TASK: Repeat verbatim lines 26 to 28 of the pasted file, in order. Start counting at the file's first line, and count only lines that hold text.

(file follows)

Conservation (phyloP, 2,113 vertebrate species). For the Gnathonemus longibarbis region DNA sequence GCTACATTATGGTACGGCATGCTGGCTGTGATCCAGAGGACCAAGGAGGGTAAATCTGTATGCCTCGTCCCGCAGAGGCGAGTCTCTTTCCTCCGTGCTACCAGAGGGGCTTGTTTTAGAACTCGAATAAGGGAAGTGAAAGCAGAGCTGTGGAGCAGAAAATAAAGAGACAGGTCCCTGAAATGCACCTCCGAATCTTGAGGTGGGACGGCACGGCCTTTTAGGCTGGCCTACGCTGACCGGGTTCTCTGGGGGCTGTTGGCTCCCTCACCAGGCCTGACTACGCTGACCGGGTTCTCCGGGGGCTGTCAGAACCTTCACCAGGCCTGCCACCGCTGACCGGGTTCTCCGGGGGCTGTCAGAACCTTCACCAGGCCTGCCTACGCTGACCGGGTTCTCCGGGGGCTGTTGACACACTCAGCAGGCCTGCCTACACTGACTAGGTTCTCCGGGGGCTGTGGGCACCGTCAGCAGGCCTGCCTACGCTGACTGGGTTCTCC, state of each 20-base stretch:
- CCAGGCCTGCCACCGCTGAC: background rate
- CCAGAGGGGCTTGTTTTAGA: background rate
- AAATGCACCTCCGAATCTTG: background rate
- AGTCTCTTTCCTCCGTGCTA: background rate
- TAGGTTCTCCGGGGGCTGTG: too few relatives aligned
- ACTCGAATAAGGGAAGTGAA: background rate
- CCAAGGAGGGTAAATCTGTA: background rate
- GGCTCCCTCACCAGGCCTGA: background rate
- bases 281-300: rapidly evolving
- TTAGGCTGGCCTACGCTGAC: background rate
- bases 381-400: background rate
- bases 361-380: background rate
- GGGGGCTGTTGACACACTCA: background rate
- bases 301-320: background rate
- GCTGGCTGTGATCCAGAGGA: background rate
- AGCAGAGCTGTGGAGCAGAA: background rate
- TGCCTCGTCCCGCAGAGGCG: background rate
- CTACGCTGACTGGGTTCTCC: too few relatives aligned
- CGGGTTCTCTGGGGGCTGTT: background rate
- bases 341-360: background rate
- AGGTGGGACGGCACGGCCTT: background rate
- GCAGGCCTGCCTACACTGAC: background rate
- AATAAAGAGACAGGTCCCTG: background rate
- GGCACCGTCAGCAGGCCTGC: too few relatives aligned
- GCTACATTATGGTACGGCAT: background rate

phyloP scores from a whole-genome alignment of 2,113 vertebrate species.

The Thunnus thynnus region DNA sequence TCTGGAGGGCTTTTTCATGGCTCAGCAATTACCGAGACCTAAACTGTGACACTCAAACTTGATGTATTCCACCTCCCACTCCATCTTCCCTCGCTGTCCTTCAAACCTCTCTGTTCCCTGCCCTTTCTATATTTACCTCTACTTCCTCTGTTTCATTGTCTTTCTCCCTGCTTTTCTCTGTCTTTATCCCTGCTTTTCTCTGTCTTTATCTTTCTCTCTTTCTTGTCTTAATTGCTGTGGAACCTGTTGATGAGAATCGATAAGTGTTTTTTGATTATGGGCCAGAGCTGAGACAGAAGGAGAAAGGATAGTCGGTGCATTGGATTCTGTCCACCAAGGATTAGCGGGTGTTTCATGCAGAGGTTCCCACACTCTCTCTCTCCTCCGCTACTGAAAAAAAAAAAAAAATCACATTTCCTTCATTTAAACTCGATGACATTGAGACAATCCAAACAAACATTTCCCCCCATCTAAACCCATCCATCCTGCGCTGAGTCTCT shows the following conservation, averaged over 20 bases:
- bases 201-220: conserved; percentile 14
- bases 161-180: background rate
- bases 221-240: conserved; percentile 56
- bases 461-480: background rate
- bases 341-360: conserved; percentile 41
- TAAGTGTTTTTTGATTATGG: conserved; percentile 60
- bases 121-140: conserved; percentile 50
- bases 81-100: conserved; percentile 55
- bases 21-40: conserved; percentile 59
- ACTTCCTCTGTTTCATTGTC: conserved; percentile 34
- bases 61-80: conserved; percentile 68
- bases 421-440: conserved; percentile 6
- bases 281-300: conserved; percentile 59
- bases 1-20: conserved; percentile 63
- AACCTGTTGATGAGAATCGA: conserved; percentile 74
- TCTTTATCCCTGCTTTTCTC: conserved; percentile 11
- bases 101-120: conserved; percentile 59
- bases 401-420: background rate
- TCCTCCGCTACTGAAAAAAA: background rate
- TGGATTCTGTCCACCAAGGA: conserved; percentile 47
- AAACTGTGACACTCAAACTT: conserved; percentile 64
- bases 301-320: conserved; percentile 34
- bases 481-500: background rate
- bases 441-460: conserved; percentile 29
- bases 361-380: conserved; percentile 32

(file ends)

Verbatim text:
- GCTACATTATGGTACGGCAT: background rate

phyloP scores from a whole-genome alignment of 2,113 vertebrate species.

The Thunnus thynnus region DNA sequence TCTGGAGGGCTTTTTCATGGCTCAGCAATTACCGAGACCTAAACTGTGACACTCAAACTTGATGTATTCCACCTCCCACTCCATCTTCCCTCGCTGTCCTTCAAACCTCTCTGTTCCCTGCCCTTTCTATATTTACCTCTACTTCCTCTGTTTCATTGTCTTTCTCCCTGCTTTTCTCTGTCTTTATCCCTGCTTTTCTCTGTCTTTATCTTTCTCTCTTTCTTGTCTTAATTGCTGTGGAACCTGTTGATGAGAATCGATAAGTGTTTTTTGATTATGGGCCAGAGCTGAGACAGAAGGAGAAAGGATAGTCGGTGCATTGGATTCTGTCCACCAAGGATTAGCGGGTGTTTCATGCAGAGGTTCCCACACTCTCTCTCTCCTCCGCTACTGAAAAAAAAAAAAAAATCACATTTCCTTCATTTAAACTCGATGACATTGAGACAATCCAAACAAACATTTCCCCCCATCTAAACCCATCCATCCTGCGCTGAGTCTCT shows the following conservation, averaged over 20 bases: